On Friday 12th of July, the CONSOB – the Italian financial securities commission – proudly announced that Italy was going to be the first country in Europe to enact regulations for equity crowdfunding.

The CONSOB commissary said its hopes were that the law will not only be a way to revitalize the struggling seed capital market in Italy but also be a message to the Italians that the community has still the power to create concrete successes, if mutual trust exists.
From this week, the Italian equity crowdfunding platforms that have been waiting for many months for this moment are allowed to start their operations and investors are authorized to make investments through them.

Let’s briefly go through the recently released regulation and have a look at the most important points.
Who can get crowdfunded?
The only startups that are permitted to raise capital through equity crowdfunding platforms are the so-called “Innovative startups”, that is, startups that are recognized as such by the Chamber of Commerce, because, for example, have invested in R&D activities or employ researchers. In order to finalize the crowdfunding campaign the innovative startups require a professional investor, a bank foundation, a financial corporation or an incubator that subscribes at least 5% of the capital offered. The maximum amount that a startup can raise is set at €5 million. Furthermore, the innovative startups using equity crowdfunding to finance themselves are required to insert a clause in their statute which guarantees to the investors the right to withdraw from the investment and to sell their shares, in case the major shareholder sells its stake to a third party.

Who can invest?
CONSOB chose to be open on this side and did not limit the possibility to invest through an equity crowdfunding platform to any specific category of investor. The only requirement for investors when investing through a crowdfunding platform is to take a test to demonstrate that they are aware of the risks they are taking when investing, and that they can afford the possible loss of the amount invested. Investors can withdraw their commitment at any moment until when the crowdfunding campaign is closed.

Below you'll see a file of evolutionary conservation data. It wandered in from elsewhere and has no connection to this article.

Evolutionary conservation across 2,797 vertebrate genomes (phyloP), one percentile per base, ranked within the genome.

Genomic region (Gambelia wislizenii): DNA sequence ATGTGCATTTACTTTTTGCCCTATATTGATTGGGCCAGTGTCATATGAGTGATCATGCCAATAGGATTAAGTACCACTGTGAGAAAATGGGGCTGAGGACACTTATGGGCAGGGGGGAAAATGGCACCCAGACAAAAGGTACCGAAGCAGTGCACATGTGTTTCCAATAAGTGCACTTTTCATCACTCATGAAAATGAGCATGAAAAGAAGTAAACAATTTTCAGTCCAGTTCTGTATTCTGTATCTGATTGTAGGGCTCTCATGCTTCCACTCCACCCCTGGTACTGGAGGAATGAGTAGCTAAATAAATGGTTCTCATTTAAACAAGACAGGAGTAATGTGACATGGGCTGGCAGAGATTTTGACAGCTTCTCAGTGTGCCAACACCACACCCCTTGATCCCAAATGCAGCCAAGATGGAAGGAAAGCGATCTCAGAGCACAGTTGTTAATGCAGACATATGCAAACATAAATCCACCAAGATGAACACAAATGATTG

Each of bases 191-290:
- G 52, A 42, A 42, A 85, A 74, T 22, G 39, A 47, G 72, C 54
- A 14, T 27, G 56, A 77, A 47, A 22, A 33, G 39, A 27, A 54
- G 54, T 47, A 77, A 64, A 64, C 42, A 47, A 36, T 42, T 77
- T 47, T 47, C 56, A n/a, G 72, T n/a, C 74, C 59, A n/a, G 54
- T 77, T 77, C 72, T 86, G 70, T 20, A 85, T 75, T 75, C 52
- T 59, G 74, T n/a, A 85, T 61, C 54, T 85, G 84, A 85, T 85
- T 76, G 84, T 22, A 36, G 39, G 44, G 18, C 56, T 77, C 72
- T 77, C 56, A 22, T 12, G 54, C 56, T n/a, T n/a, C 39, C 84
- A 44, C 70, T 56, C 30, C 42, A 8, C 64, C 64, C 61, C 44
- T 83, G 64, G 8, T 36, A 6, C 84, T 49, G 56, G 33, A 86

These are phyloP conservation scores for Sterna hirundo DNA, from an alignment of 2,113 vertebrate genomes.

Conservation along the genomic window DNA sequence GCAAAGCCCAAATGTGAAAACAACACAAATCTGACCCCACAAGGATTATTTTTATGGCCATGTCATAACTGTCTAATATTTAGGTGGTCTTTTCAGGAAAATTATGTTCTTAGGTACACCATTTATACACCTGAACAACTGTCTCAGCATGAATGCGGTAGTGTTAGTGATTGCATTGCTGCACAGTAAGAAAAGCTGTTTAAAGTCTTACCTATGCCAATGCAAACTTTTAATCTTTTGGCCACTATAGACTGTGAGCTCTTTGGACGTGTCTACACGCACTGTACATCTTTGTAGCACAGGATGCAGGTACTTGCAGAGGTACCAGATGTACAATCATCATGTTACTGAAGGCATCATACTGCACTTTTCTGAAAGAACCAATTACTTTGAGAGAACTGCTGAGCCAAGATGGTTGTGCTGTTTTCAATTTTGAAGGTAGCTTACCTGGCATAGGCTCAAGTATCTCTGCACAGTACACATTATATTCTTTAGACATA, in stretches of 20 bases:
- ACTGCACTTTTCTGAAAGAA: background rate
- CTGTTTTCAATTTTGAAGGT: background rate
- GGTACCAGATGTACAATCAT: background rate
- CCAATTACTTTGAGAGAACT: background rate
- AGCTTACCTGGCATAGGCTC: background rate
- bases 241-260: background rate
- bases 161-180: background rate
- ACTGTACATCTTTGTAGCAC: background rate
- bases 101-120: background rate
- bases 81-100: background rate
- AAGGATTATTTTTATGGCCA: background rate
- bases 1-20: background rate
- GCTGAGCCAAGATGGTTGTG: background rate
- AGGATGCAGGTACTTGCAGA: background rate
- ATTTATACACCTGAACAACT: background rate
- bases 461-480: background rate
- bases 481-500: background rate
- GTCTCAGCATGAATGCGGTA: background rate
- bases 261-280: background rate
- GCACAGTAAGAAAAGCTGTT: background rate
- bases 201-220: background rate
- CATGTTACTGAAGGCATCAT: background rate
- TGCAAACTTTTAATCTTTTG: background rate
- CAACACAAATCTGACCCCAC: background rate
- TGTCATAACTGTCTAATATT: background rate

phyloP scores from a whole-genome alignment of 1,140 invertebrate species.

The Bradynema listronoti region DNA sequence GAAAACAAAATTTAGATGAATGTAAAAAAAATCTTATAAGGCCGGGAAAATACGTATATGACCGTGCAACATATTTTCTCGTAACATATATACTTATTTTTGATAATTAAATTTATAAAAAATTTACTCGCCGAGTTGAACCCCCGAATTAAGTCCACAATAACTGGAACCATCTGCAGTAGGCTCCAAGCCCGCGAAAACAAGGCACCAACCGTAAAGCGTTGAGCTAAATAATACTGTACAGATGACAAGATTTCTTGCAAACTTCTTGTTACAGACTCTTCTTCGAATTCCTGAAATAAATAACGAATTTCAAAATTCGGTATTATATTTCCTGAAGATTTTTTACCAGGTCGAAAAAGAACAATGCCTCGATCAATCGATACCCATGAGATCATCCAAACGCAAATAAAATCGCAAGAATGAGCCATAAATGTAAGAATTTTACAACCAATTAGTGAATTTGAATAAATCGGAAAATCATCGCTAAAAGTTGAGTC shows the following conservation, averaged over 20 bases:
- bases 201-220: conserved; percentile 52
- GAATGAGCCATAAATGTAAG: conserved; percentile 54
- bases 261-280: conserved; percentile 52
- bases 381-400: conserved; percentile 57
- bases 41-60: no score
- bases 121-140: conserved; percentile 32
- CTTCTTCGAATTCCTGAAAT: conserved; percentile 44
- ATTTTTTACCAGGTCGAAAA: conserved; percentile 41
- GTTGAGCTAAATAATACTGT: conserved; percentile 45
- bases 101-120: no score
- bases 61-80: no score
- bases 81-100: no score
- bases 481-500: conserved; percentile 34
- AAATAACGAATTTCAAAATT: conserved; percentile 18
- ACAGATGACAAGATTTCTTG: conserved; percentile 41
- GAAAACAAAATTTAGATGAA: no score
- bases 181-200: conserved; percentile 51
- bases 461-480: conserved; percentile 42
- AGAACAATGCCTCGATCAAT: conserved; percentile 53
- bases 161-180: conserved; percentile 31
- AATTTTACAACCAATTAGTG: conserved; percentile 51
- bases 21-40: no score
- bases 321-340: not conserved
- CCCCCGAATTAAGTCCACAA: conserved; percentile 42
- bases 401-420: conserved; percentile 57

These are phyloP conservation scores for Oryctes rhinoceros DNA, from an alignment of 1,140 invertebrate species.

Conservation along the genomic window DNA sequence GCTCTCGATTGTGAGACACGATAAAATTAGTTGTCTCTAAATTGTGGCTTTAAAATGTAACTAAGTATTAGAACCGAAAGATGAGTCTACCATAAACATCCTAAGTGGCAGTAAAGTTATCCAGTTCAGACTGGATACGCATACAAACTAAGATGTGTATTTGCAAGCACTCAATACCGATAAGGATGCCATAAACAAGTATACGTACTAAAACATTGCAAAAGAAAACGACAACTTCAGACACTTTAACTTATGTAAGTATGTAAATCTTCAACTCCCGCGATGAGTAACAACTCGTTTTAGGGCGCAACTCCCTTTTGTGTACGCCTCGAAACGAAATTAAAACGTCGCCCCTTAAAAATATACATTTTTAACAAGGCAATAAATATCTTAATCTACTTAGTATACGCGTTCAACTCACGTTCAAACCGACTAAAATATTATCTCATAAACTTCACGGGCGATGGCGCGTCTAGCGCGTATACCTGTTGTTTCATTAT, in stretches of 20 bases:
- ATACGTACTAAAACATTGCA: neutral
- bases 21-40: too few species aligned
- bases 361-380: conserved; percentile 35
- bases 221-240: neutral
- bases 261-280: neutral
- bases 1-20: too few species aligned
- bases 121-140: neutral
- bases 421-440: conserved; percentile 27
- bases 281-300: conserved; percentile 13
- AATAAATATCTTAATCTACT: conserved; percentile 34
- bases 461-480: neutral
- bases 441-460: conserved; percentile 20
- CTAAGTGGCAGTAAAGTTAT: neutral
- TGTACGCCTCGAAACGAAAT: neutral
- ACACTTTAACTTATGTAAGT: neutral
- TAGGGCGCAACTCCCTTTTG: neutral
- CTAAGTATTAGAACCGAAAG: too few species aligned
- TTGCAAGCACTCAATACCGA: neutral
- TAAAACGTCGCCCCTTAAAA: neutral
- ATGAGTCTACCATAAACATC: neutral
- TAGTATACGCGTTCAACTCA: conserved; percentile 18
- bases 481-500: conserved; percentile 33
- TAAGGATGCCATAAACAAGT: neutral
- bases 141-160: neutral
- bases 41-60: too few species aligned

The platforms and their obligations

Two categories of entities are allowed to start an equity crowdfunding platform:
1) The “permitted managers”, that is banks and other financial institutions.
2) The “to-be-permitted managers”, that is all the people that match certain requirements of professionalism and trustworthiness. In particular, the former refers to the experience and the skills of the manager in specific fields – e.g. the financial sector – while the latter refers, for example, to the absence of penal prosecutions.

The platforms have then some obligations to respect, in order to guarantee transparency and investors protection. For instance, they are responsible to verify that the startups have all the necessary requirements to register on the portal and that the amount invested by each crowdfunder is congruent with his/her income.

A lot of debates and discussions surrounded this law up to its enactment, with some people saying it is too restrictive, and others saying that it does not do enough to protect the investors. Whatever the opinion, the important thing is that it is now possible for innovative startups to raise capital through equity crowdfunding. In a year’s time CONSOB will evaluate the impact of the regulation on the Italian crowdfunding market and decide whether it is necessary to modify the law or not. We believe a gradual development of the sector is better and more sustainable than a drastic one, giving the time for the authorities and the crowd to understand fully the phenomenon.

CONSOB (2013).Scheda sintetica sui contenuti del regolamento in materia di “Raccolta di capitali di rischio da parte delle startup innovative tramite protali on-line”.
CONSOB (2013). Regolamento in materia si “Raccolta di capitali di rischio da parte di startup innovative tramite portali on-line”. Documento di consultazione.
This post by Irene Todera was first published on the Crowd Valley Blog

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